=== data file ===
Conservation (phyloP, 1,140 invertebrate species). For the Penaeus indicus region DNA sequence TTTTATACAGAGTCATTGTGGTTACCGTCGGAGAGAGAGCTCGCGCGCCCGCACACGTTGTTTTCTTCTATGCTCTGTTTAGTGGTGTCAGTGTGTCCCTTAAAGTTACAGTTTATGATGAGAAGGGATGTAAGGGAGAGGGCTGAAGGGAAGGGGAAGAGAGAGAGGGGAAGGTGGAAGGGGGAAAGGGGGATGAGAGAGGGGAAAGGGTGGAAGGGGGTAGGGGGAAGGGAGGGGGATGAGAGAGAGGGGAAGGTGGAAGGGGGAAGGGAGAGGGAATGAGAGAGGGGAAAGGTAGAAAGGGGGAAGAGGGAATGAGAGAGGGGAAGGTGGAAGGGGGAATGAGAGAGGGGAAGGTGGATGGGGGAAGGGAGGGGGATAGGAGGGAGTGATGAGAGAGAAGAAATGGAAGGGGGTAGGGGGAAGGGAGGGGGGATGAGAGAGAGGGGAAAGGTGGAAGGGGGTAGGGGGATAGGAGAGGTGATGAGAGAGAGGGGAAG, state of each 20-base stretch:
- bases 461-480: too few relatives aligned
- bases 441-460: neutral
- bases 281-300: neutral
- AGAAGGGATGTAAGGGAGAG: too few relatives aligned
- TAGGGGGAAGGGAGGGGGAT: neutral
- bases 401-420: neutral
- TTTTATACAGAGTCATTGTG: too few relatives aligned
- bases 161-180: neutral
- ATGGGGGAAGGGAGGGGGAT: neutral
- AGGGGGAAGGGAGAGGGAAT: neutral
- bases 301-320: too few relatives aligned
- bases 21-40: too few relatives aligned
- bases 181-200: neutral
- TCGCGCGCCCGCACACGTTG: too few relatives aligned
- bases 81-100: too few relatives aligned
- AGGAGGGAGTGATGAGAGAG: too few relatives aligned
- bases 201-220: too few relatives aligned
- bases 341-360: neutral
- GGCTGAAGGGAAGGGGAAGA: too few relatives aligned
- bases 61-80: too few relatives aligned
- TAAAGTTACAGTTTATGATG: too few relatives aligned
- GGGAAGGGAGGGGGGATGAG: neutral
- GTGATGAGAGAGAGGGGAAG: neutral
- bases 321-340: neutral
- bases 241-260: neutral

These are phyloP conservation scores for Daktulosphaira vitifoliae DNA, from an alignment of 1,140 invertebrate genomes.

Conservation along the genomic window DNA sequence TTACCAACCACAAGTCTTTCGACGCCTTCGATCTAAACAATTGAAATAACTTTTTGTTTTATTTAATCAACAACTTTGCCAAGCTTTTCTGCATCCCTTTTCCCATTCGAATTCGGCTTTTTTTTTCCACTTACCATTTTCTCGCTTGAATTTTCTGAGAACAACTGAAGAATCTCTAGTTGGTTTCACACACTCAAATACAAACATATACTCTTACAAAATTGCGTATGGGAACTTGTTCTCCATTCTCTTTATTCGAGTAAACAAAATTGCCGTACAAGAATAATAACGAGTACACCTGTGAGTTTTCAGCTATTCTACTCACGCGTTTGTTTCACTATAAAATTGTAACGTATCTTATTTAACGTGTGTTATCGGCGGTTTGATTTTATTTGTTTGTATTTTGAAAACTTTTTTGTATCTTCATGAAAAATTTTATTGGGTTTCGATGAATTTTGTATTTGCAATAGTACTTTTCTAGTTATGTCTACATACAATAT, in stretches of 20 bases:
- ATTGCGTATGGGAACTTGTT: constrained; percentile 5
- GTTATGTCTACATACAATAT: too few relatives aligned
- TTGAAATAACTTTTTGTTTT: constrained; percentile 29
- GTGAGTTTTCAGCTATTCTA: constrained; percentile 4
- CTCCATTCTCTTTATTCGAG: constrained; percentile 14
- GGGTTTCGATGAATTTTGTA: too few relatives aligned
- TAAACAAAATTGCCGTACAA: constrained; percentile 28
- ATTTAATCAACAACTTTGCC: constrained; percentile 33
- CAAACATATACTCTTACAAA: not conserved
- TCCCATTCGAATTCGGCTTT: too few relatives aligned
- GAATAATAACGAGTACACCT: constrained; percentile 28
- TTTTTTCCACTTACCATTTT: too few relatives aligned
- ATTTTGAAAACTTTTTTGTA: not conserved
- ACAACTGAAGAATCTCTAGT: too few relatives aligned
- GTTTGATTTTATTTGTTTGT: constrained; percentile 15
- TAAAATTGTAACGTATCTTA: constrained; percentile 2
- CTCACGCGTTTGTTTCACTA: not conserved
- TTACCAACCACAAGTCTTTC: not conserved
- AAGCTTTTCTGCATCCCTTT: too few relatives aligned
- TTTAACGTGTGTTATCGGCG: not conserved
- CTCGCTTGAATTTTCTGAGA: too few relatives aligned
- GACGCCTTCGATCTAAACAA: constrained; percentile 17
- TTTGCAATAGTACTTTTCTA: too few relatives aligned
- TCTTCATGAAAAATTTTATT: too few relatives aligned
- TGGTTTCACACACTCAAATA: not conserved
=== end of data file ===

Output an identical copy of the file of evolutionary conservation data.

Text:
Conservation (phyloP, 1,140 invertebrate species). For the Penaeus indicus region DNA sequence TTTTATACAGAGTCATTGTGGTTACCGTCGGAGAGAGAGCTCGCGCGCCCGCACACGTTGTTTTCTTCTATGCTCTGTTTAGTGGTGTCAGTGTGTCCCTTAAAGTTACAGTTTATGATGAGAAGGGATGTAAGGGAGAGGGCTGAAGGGAAGGGGAAGAGAGAGAGGGGAAGGTGGAAGGGGGAAAGGGGGATGAGAGAGGGGAAAGGGTGGAAGGGGGTAGGGGGAAGGGAGGGGGATGAGAGAGAGGGGAAGGTGGAAGGGGGAAGGGAGAGGGAATGAGAGAGGGGAAAGGTAGAAAGGGGGAAGAGGGAATGAGAGAGGGGAAGGTGGAAGGGGGAATGAGAGAGGGGAAGGTGGATGGGGGAAGGGAGGGGGATAGGAGGGAGTGATGAGAGAGAAGAAATGGAAGGGGGTAGGGGGAAGGGAGGGGGGATGAGAGAGAGGGGAAAGGTGGAAGGGGGTAGGGGGATAGGAGAGGTGATGAGAGAGAGGGGAAG, state of each 20-base stretch:
- bases 461-480: too few relatives aligned
- bases 441-460: neutral
- bases 281-300: neutral
- AGAAGGGATGTAAGGGAGAG: too few relatives aligned
- TAGGGGGAAGGGAGGGGGAT: neutral
- bases 401-420: neutral
- TTTTATACAGAGTCATTGTG: too few relatives aligned
- bases 161-180: neutral
- ATGGGGGAAGGGAGGGGGAT: neutral
- AGGGGGAAGGGAGAGGGAAT: neutral
- bases 301-320: too few relatives aligned
- bases 21-40: too few relatives aligned
- bases 181-200: neutral
- TCGCGCGCCCGCACACGTTG: too few relatives aligned
- bases 81-100: too few relatives aligned
- AGGAGGGAGTGATGAGAGAG: too few relatives aligned
- bases 201-220: too few relatives aligned
- bases 341-360: neutral
- GGCTGAAGGGAAGGGGAAGA: too few relatives aligned
- bases 61-80: too few relatives aligned
- TAAAGTTACAGTTTATGATG: too few relatives aligned
- GGGAAGGGAGGGGGGATGAG: neutral
- GTGATGAGAGAGAGGGGAAG: neutral
- bases 321-340: neutral
- bases 241-260: neutral

These are phyloP conservation scores for Daktulosphaira vitifoliae DNA, from an alignment of 1,140 invertebrate genomes.

Conservation along the genomic window DNA sequence TTACCAACCACAAGTCTTTCGACGCCTTCGATCTAAACAATTGAAATAACTTTTTGTTTTATTTAATCAACAACTTTGCCAAGCTTTTCTGCATCCCTTTTCCCATTCGAATTCGGCTTTTTTTTTCCACTTACCATTTTCTCGCTTGAATTTTCTGAGAACAACTGAAGAATCTCTAGTTGGTTTCACACACTCAAATACAAACATATACTCTTACAAAATTGCGTATGGGAACTTGTTCTCCATTCTCTTTATTCGAGTAAACAAAATTGCCGTACAAGAATAATAACGAGTACACCTGTGAGTTTTCAGCTATTCTACTCACGCGTTTGTTTCACTATAAAATTGTAACGTATCTTATTTAACGTGTGTTATCGGCGGTTTGATTTTATTTGTTTGTATTTTGAAAACTTTTTTGTATCTTCATGAAAAATTTTATTGGGTTTCGATGAATTTTGTATTTGCAATAGTACTTTTCTAGTTATGTCTACATACAATAT, in stretches of 20 bases:
- ATTGCGTATGGGAACTTGTT: constrained; percentile 5
- GTTATGTCTACATACAATAT: too few relatives aligned
- TTGAAATAACTTTTTGTTTT: constrained; percentile 29
- GTGAGTTTTCAGCTATTCTA: constrained; percentile 4
- CTCCATTCTCTTTATTCGAG: constrained; percentile 14
- GGGTTTCGATGAATTTTGTA: too few relatives aligned
- TAAACAAAATTGCCGTACAA: constrained; percentile 28
- ATTTAATCAACAACTTTGCC: constrained; percentile 33
- CAAACATATACTCTTACAAA: not conserved
- TCCCATTCGAATTCGGCTTT: too few relatives aligned
- GAATAATAACGAGTACACCT: constrained; percentile 28
- TTTTTTCCACTTACCATTTT: too few relatives aligned
- ATTTTGAAAACTTTTTTGTA: not conserved
- ACAACTGAAGAATCTCTAGT: too few relatives aligned
- GTTTGATTTTATTTGTTTGT: constrained; percentile 15
- TAAAATTGTAACGTATCTTA: constrained; percentile 2
- CTCACGCGTTTGTTTCACTA: not conserved
- TTACCAACCACAAGTCTTTC: not conserved
- AAGCTTTTCTGCATCCCTTT: too few relatives aligned
- TTTAACGTGTGTTATCGGCG: not conserved
- CTCGCTTGAATTTTCTGAGA: too few relatives aligned
- GACGCCTTCGATCTAAACAA: constrained; percentile 17
- TTTGCAATAGTACTTTTCTA: too few relatives aligned
- TCTTCATGAAAAATTTTATT: too few relatives aligned
- TGGTTTCACACACTCAAATA: not conserved